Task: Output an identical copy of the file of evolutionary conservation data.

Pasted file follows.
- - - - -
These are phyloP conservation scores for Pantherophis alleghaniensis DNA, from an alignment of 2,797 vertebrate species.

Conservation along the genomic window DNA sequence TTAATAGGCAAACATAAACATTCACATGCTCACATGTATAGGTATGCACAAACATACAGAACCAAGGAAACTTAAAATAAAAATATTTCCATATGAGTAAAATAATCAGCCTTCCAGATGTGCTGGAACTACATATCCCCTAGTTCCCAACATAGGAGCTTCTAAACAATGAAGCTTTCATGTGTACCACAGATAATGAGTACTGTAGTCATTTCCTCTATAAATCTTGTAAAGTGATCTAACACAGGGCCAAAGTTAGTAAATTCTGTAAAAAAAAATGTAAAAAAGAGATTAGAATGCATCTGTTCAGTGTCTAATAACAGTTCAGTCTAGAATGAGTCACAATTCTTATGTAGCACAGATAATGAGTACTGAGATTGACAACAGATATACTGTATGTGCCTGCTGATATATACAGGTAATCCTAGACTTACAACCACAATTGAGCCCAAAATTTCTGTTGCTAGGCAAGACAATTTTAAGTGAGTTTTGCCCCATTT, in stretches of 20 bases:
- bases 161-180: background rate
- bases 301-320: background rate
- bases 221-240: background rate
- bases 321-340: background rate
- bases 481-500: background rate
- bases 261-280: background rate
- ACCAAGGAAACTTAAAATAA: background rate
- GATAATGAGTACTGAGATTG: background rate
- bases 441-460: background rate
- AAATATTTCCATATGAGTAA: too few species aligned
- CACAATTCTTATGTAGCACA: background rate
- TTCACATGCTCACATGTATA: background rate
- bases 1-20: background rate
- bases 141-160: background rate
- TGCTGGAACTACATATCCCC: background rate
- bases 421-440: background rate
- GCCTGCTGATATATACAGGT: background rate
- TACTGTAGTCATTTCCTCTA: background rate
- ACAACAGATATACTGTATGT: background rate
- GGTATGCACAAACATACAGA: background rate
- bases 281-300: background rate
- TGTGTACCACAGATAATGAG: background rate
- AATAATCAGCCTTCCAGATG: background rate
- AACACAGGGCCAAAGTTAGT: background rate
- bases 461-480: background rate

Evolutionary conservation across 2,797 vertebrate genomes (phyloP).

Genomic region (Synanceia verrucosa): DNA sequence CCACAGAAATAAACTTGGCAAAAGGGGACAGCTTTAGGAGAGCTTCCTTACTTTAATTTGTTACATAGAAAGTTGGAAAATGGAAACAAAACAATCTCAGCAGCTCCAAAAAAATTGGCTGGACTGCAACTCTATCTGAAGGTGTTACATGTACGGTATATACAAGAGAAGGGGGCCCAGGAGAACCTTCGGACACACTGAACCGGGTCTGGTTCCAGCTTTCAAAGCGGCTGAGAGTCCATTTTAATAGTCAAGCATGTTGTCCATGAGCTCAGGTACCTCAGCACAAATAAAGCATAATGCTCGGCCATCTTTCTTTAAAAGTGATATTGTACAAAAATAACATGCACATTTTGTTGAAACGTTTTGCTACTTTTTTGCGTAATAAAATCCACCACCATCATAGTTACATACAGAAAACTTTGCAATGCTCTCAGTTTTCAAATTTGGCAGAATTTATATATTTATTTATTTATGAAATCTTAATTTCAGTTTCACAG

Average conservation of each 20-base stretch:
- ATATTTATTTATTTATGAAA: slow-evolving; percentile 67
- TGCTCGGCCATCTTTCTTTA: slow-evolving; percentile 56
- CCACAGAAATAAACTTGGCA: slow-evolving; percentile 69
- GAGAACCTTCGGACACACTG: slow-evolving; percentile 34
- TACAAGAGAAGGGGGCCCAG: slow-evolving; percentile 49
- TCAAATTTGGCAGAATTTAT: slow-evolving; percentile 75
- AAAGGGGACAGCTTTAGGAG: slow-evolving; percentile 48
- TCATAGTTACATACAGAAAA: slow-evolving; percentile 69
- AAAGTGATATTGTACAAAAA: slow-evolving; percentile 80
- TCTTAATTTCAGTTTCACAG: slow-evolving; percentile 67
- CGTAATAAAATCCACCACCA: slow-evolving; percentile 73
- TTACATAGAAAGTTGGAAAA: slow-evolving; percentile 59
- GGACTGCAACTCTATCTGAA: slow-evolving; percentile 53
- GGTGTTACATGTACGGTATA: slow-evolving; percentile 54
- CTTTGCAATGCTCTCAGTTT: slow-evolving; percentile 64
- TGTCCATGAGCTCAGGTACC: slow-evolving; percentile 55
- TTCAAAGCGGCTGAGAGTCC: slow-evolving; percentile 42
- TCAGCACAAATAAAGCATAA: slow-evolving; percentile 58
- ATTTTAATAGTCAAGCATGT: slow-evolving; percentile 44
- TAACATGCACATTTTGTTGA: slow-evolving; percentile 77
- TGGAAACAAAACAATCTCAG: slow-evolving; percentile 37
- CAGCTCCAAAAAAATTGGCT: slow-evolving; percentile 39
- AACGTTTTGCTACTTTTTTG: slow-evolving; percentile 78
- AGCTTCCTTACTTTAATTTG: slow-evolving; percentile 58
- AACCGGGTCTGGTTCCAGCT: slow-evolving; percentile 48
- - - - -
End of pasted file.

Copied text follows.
These are phyloP conservation scores for Pantherophis alleghaniensis DNA, from an alignment of 2,797 vertebrate species.

Conservation along the genomic window DNA sequence TTAATAGGCAAACATAAACATTCACATGCTCACATGTATAGGTATGCACAAACATACAGAACCAAGGAAACTTAAAATAAAAATATTTCCATATGAGTAAAATAATCAGCCTTCCAGATGTGCTGGAACTACATATCCCCTAGTTCCCAACATAGGAGCTTCTAAACAATGAAGCTTTCATGTGTACCACAGATAATGAGTACTGTAGTCATTTCCTCTATAAATCTTGTAAAGTGATCTAACACAGGGCCAAAGTTAGTAAATTCTGTAAAAAAAAATGTAAAAAAGAGATTAGAATGCATCTGTTCAGTGTCTAATAACAGTTCAGTCTAGAATGAGTCACAATTCTTATGTAGCACAGATAATGAGTACTGAGATTGACAACAGATATACTGTATGTGCCTGCTGATATATACAGGTAATCCTAGACTTACAACCACAATTGAGCCCAAAATTTCTGTTGCTAGGCAAGACAATTTTAAGTGAGTTTTGCCCCATTT, in stretches of 20 bases:
- bases 161-180: background rate
- bases 301-320: background rate
- bases 221-240: background rate
- bases 321-340: background rate
- bases 481-500: background rate
- bases 261-280: background rate
- ACCAAGGAAACTTAAAATAA: background rate
- GATAATGAGTACTGAGATTG: background rate
- bases 441-460: background rate
- AAATATTTCCATATGAGTAA: too few species aligned
- CACAATTCTTATGTAGCACA: background rate
- TTCACATGCTCACATGTATA: background rate
- bases 1-20: background rate
- bases 141-160: background rate
- TGCTGGAACTACATATCCCC: background rate
- bases 421-440: background rate
- GCCTGCTGATATATACAGGT: background rate
- TACTGTAGTCATTTCCTCTA: background rate
- ACAACAGATATACTGTATGT: background rate
- GGTATGCACAAACATACAGA: background rate
- bases 281-300: background rate
- TGTGTACCACAGATAATGAG: background rate
- AATAATCAGCCTTCCAGATG: background rate
- AACACAGGGCCAAAGTTAGT: background rate
- bases 461-480: background rate

Evolutionary conservation across 2,797 vertebrate genomes (phyloP).

Genomic region (Synanceia verrucosa): DNA sequence CCACAGAAATAAACTTGGCAAAAGGGGACAGCTTTAGGAGAGCTTCCTTACTTTAATTTGTTACATAGAAAGTTGGAAAATGGAAACAAAACAATCTCAGCAGCTCCAAAAAAATTGGCTGGACTGCAACTCTATCTGAAGGTGTTACATGTACGGTATATACAAGAGAAGGGGGCCCAGGAGAACCTTCGGACACACTGAACCGGGTCTGGTTCCAGCTTTCAAAGCGGCTGAGAGTCCATTTTAATAGTCAAGCATGTTGTCCATGAGCTCAGGTACCTCAGCACAAATAAAGCATAATGCTCGGCCATCTTTCTTTAAAAGTGATATTGTACAAAAATAACATGCACATTTTGTTGAAACGTTTTGCTACTTTTTTGCGTAATAAAATCCACCACCATCATAGTTACATACAGAAAACTTTGCAATGCTCTCAGTTTTCAAATTTGGCAGAATTTATATATTTATTTATTTATGAAATCTTAATTTCAGTTTCACAG

Average conservation of each 20-base stretch:
- ATATTTATTTATTTATGAAA: slow-evolving; percentile 67
- TGCTCGGCCATCTTTCTTTA: slow-evolving; percentile 56
- CCACAGAAATAAACTTGGCA: slow-evolving; percentile 69
- GAGAACCTTCGGACACACTG: slow-evolving; percentile 34
- TACAAGAGAAGGGGGCCCAG: slow-evolving; percentile 49
- TCAAATTTGGCAGAATTTAT: slow-evolving; percentile 75
- AAAGGGGACAGCTTTAGGAG: slow-evolving; percentile 48
- TCATAGTTACATACAGAAAA: slow-evolving; percentile 69
- AAAGTGATATTGTACAAAAA: slow-evolving; percentile 80
- TCTTAATTTCAGTTTCACAG: slow-evolving; percentile 67
- CGTAATAAAATCCACCACCA: slow-evolving; percentile 73
- TTACATAGAAAGTTGGAAAA: slow-evolving; percentile 59
- GGACTGCAACTCTATCTGAA: slow-evolving; percentile 53
- GGTGTTACATGTACGGTATA: slow-evolving; percentile 54
- CTTTGCAATGCTCTCAGTTT: slow-evolving; percentile 64
- TGTCCATGAGCTCAGGTACC: slow-evolving; percentile 55
- TTCAAAGCGGCTGAGAGTCC: slow-evolving; percentile 42
- TCAGCACAAATAAAGCATAA: slow-evolving; percentile 58
- ATTTTAATAGTCAAGCATGT: slow-evolving; percentile 44
- TAACATGCACATTTTGTTGA: slow-evolving; percentile 77
- TGGAAACAAAACAATCTCAG: slow-evolving; percentile 37
- CAGCTCCAAAAAAATTGGCT: slow-evolving; percentile 39
- AACGTTTTGCTACTTTTTTG: slow-evolving; percentile 78
- AGCTTCCTTACTTTAATTTG: slow-evolving; percentile 58
- AACCGGGTCTGGTTCCAGCT: slow-evolving; percentile 48